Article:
The mv “Nortrader” loaded a cargo of a waste product known as unprocessed incinerator bottom ash (UIBA) at Plymouth (UK) for carriage to the Netherlands for reprocessing. There was an explosion on board, causing damage to the ship and injury to the chief engineer.
The shipowners (N) made a claim in London arbitration against M, the operator of the plant where the UIBA originated, on the basis that M was named as the shipper in the bill of lading, which incorporated a London arbitration clause.
M challenged the jurisdiction of the arbitration tribunal, and the issue came before the Commercial Court (MVV Environment Devonport Ltd v NTO Shipping GmbH). The judge reviewed the contractual background and noted that M had a contract with R, the Dutch processing company, for disposal of the UIBA, under which the UIBA became R’s property and responsibility from the time when it was collected from M’s plant.
The vessel had in fact been chartered by R and the shipping arrangements (including preparation of bills of lading) were handled by an agent in Plymouth appointed by R. However, N relied on the fact that there had been 33 previous shipments under this contract, all of which were shipped under bills of lading which named M as the shipper. M had received copies of those documents and had never objected to being named as shipper, so N argued that this amounted to an implied authorisation.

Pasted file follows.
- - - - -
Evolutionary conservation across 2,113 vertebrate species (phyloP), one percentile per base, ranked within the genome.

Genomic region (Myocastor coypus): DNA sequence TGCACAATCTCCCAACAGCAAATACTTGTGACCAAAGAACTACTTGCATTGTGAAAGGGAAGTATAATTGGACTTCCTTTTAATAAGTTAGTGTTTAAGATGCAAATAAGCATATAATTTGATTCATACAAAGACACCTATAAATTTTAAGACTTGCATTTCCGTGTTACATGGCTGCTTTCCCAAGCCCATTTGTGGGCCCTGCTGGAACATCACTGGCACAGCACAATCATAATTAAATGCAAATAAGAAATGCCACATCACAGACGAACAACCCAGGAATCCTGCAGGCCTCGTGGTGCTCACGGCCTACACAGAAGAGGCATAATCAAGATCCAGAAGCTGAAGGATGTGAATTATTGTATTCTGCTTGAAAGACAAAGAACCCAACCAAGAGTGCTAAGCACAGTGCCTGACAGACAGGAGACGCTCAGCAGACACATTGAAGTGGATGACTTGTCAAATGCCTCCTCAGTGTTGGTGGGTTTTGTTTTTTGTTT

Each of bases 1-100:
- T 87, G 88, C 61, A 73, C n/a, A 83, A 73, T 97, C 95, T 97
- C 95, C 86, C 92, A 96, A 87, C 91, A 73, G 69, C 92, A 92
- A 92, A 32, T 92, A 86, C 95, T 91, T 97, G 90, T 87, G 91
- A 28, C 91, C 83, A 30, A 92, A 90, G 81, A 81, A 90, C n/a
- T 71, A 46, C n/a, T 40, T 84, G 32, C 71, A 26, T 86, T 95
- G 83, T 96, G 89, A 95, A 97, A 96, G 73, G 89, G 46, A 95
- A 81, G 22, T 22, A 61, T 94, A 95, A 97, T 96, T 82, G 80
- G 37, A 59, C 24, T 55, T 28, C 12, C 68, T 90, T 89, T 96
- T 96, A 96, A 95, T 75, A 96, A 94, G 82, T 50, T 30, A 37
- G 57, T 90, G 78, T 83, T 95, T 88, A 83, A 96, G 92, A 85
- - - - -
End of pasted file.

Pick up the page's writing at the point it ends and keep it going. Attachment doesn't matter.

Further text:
Failure to object is not enough to amount to agreement
The judge rejected this argument, based on established principles of agency law. He pointed out that whilst a bill of lading is evidence of the contract of carriage, the contract itself generally comes into existence before the bill is issued.
The fact that M was named as shipper was only a starting point, and N still had to prove that M had agreed to become a party to the contract, and/or authorised the agents to make the contract on its behalf.
Mere silence, or failure to object, was not enough to amount to agreement. In any event, N had not been involved in any of the 33 prior shipments or even been aware of the earlier bills of lading. On the evidence, it was clear that M had been named as shipper erroneously, and the arbitration tribunal had no jurisdiction to deal with the claim.